Reptiles fall in a category somewhere between mammals, who are warm-blooded and usually have fur or hair, and amphibians, who spend a lot of time in the water and have a less complex circulatory system. Although reptiles share some of the same traits as mammals and amphibians, their unique combination of these characteristics puts them in a class by themselves.
Reptiles use sun and shade to regulate their internal body temperature, since they are ectothermic, or cold-blooded. This trait also means that if a reptile gets too cold he will become sluggish and tired. Reptiles sunbathe to increase their internal temperature, and hide in shady places or underground when they need to cool off or avoid overheating. Amphibians also are cold-blooded, but frequently use water for temperature control instead of holes or burrows.
Unlike amphibians, who have moist, slimy skin, reptiles have dry, scaly skin. Some reptiles have pronounced scales, like most snakes, while others have flesh that appears to be covered in small warts or horns. Their tough skin protects them against injury and prevents moisture loss in arid environments. A reptile's skin also has a complete covering of keratin, the substance that makes up hair and horns in other animals, for extra toughness. They do not have hair or oil-producing follicles.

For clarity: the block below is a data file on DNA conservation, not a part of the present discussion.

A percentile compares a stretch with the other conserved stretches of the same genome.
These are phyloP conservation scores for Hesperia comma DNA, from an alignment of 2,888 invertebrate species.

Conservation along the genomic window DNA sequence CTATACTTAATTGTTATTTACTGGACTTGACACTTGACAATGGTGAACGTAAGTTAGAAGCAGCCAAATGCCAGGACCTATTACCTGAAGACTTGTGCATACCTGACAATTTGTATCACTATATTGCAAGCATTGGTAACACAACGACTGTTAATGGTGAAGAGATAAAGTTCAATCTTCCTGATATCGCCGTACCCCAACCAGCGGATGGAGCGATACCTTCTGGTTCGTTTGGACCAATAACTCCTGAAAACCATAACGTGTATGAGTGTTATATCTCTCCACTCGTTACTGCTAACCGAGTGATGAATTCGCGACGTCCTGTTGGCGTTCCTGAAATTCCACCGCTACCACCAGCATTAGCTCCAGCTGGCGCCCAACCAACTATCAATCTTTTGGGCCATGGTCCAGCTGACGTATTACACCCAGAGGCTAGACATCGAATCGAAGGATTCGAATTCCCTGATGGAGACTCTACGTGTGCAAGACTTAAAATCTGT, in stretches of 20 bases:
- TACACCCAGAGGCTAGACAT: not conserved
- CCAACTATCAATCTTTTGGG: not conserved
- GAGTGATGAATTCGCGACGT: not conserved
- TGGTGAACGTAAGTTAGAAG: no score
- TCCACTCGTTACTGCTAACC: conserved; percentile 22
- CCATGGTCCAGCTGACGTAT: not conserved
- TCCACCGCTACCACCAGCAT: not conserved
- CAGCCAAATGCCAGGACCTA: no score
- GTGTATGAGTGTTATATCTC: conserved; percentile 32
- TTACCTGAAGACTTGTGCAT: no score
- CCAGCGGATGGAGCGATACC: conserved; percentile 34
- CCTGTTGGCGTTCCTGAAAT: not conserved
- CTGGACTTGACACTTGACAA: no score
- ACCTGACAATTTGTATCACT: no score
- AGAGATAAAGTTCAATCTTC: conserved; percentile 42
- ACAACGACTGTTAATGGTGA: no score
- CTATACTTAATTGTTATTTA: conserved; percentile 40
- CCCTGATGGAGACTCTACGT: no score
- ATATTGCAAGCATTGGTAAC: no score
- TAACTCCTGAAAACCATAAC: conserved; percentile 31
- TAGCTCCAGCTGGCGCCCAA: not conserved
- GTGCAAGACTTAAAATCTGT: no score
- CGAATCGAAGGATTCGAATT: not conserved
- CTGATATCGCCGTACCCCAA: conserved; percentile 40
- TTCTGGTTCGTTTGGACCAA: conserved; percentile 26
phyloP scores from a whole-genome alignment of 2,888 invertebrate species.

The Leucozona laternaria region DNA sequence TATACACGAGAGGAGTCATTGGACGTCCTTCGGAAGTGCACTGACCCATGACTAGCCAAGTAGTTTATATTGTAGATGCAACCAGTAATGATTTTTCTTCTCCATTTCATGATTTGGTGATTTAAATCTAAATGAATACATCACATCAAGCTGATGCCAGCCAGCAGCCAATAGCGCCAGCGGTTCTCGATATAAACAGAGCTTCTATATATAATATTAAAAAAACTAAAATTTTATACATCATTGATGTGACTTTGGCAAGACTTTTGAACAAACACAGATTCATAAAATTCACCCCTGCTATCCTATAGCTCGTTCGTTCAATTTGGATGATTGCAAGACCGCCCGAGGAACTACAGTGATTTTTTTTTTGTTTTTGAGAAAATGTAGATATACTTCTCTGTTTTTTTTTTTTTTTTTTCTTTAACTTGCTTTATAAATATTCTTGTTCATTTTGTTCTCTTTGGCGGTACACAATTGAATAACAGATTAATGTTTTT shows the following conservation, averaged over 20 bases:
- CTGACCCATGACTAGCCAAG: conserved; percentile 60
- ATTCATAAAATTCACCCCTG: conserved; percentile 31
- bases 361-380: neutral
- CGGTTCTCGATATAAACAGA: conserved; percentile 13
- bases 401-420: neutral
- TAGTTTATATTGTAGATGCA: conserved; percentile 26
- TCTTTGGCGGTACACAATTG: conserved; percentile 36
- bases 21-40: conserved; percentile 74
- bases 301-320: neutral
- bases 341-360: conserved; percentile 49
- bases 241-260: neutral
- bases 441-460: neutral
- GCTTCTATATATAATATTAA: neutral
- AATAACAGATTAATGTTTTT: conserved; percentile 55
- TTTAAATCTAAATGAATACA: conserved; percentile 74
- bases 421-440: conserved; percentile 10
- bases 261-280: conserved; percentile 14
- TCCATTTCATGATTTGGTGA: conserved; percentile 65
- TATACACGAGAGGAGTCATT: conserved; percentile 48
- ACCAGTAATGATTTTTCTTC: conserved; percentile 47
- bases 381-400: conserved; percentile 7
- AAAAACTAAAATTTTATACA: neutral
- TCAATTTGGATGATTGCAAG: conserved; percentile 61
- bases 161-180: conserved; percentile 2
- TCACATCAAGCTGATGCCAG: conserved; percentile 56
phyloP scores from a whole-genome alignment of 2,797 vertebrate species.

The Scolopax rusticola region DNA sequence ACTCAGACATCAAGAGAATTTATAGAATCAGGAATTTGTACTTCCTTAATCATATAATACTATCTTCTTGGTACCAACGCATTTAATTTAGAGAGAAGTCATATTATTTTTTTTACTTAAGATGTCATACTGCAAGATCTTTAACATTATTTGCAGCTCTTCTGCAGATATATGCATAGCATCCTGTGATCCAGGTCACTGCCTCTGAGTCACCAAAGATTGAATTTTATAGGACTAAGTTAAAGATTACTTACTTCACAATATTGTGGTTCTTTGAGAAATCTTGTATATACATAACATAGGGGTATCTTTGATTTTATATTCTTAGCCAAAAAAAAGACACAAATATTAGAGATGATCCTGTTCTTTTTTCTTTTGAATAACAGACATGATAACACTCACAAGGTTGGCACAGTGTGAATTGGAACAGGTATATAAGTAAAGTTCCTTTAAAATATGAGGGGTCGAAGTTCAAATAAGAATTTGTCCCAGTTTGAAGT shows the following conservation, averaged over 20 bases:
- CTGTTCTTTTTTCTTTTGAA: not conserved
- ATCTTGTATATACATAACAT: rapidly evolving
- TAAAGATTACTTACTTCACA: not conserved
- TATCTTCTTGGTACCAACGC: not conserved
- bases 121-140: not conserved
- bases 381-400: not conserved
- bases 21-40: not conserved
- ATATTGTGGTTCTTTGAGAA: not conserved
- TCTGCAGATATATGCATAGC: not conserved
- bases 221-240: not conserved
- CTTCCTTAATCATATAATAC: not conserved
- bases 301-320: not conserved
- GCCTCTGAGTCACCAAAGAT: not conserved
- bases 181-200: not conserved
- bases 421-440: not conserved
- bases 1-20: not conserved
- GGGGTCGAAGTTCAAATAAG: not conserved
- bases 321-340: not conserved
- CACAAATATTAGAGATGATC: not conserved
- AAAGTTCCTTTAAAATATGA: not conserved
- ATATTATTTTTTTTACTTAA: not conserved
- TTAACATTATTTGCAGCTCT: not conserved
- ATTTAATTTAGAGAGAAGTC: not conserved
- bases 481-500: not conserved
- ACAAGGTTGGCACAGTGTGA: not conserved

Reptiles have a four-chambered heart. This further separates reptiles from amphibians. It also makes them similar to mammals, whose hearts have four chambers. The chambers in a reptile's heart function the same way they do in mammals, keeping oxygenated and unoxygenated blood separate. An amphibian's three-chambered heart, in comparison, allows freshly oxygenated blood to mix with blood that already has passed through the body.
Most reptiles lay eggs that have a thick, leathery skin. When the young hatch, they are fully formed and ready to begin life on their own. With the exception of a few types of reptiles, like crocodiles and some snakes who guard the nest, the parents do not tend to the young at all. The female lays a nest and then leaves. A few kinds of reptiles, however, bear live young.
Since reptiles don't use internal energy to keep their body warm, they don't need nearly as much food as mammals. On average, they eat 30 to 50 times less than warm-blooded animals and birds. Most reptiles are carnivores, and eat small insects or other animals, but a few are herbivores and only eat plants.
Reptiles are divided into four basic groups: snakes and lizards, of which there are about 8,500 species; crocodiles and alligators, which include approximately 25 species; turtles and tortoises, which include over 250 species; and two known species of tuatara.
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